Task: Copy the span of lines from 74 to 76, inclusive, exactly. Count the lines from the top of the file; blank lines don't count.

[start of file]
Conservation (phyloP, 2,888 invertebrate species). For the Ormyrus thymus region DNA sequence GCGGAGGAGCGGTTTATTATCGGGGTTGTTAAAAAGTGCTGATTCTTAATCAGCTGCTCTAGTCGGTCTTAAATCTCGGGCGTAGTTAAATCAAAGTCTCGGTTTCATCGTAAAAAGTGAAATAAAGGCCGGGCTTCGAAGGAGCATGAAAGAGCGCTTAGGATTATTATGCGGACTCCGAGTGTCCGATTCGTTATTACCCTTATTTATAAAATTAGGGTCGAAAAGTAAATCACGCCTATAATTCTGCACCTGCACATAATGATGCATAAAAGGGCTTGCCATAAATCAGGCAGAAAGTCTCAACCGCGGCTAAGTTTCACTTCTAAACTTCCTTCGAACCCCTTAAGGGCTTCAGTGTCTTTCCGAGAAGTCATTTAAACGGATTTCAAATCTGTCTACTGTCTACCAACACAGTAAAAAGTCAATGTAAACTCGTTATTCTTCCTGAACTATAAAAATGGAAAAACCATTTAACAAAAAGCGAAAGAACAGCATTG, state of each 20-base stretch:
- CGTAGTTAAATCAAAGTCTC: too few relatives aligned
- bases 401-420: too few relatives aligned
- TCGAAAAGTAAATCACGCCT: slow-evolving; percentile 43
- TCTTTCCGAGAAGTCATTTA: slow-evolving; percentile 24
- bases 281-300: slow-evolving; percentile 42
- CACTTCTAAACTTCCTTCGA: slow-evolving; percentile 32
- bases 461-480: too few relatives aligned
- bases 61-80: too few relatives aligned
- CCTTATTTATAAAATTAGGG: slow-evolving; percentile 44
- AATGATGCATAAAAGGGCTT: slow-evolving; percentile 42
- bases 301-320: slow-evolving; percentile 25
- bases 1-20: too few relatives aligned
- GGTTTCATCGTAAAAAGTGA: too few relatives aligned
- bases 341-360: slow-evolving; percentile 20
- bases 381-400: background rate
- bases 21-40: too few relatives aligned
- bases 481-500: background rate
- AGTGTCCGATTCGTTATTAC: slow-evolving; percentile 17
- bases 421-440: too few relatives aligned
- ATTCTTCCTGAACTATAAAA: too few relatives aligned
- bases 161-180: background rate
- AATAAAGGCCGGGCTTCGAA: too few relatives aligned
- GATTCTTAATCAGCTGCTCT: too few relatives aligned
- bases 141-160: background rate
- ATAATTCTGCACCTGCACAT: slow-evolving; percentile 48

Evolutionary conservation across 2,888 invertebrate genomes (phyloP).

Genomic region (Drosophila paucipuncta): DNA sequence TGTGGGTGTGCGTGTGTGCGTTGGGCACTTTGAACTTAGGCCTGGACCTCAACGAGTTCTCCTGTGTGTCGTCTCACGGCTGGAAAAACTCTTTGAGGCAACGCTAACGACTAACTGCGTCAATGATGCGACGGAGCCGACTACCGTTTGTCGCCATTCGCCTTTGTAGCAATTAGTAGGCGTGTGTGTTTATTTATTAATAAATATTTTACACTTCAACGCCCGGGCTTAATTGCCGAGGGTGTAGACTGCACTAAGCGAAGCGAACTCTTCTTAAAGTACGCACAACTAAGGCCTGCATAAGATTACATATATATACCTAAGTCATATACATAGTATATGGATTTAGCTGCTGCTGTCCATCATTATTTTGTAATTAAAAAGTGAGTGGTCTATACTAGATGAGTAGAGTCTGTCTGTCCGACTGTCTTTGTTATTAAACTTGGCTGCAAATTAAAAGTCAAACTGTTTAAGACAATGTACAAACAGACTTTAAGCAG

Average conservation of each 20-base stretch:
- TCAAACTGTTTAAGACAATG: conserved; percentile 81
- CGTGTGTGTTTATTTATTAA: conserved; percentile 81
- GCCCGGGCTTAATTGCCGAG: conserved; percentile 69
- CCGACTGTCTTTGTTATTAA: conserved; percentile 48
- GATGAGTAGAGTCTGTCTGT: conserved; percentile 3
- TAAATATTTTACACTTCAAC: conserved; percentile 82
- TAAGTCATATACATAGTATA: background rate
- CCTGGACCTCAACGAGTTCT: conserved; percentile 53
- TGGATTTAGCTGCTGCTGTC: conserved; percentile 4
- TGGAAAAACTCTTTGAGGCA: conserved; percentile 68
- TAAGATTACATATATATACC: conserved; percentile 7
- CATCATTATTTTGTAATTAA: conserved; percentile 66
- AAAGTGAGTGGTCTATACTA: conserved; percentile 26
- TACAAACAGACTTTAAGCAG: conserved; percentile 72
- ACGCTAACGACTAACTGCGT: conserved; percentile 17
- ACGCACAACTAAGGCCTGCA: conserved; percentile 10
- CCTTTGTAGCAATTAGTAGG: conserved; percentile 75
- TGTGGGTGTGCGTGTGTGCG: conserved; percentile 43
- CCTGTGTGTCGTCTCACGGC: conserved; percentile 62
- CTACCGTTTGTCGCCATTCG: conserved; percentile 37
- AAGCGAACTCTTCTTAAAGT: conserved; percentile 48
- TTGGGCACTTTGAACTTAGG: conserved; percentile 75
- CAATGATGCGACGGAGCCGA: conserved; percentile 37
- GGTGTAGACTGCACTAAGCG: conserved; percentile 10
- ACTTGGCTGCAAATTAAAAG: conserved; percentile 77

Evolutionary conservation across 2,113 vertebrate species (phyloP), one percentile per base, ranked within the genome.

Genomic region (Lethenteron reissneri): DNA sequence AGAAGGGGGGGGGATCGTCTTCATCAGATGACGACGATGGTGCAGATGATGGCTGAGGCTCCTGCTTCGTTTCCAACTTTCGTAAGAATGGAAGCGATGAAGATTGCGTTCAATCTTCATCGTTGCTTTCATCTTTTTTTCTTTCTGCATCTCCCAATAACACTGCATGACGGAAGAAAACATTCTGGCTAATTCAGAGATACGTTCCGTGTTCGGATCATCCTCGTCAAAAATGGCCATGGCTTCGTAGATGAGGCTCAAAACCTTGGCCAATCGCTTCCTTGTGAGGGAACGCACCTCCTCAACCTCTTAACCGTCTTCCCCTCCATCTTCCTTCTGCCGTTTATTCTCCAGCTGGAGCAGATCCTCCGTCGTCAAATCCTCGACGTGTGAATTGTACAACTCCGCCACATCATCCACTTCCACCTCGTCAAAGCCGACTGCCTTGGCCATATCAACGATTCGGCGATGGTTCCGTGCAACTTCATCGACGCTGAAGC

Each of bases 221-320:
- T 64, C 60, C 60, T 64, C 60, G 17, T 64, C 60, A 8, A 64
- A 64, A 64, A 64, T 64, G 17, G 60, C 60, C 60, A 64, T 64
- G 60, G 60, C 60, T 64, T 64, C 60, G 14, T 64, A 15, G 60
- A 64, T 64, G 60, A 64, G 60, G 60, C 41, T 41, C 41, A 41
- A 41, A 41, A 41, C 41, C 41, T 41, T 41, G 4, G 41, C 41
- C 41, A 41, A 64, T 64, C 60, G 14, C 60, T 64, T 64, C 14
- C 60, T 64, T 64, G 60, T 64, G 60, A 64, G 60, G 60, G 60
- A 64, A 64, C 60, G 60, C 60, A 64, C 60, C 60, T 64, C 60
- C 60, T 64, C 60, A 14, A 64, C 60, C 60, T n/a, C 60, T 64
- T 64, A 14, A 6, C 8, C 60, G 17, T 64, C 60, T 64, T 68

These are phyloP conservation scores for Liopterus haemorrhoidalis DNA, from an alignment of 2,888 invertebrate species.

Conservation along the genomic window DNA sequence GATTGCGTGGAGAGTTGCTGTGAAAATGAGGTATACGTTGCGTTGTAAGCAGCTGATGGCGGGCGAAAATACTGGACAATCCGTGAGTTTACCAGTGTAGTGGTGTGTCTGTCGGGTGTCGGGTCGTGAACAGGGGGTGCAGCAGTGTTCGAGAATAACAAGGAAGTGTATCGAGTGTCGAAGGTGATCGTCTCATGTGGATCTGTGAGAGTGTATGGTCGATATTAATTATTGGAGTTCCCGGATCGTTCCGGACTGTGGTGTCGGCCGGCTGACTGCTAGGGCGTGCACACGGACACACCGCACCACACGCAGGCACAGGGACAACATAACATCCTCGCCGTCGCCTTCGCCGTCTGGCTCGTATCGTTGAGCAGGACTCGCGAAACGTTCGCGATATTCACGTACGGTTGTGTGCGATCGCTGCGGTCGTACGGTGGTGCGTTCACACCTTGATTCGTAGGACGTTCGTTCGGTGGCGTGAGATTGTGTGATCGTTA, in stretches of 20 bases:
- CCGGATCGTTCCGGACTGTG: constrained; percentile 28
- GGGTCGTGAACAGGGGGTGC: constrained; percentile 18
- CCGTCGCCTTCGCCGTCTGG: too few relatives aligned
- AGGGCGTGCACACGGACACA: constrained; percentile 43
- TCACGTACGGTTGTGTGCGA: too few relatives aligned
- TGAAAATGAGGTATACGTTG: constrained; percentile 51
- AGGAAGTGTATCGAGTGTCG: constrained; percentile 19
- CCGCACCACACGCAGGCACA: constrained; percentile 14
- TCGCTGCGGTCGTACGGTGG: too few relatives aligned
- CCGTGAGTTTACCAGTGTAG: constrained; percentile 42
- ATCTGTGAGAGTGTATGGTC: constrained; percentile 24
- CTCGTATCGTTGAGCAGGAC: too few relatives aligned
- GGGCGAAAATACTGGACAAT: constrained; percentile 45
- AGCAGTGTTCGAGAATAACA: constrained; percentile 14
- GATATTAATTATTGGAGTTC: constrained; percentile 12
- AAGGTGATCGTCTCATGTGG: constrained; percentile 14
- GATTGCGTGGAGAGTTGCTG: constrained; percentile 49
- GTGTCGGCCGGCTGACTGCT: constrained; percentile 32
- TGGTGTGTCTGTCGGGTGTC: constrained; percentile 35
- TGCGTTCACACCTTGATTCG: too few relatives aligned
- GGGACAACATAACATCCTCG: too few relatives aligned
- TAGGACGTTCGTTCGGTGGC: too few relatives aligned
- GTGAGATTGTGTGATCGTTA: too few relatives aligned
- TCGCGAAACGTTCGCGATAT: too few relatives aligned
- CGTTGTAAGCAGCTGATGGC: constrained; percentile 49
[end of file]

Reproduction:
- TCACGTACGGTTGTGTGCGA: too few relatives aligned
- TGAAAATGAGGTATACGTTG: constrained; percentile 51
- AGGAAGTGTATCGAGTGTCG: constrained; percentile 19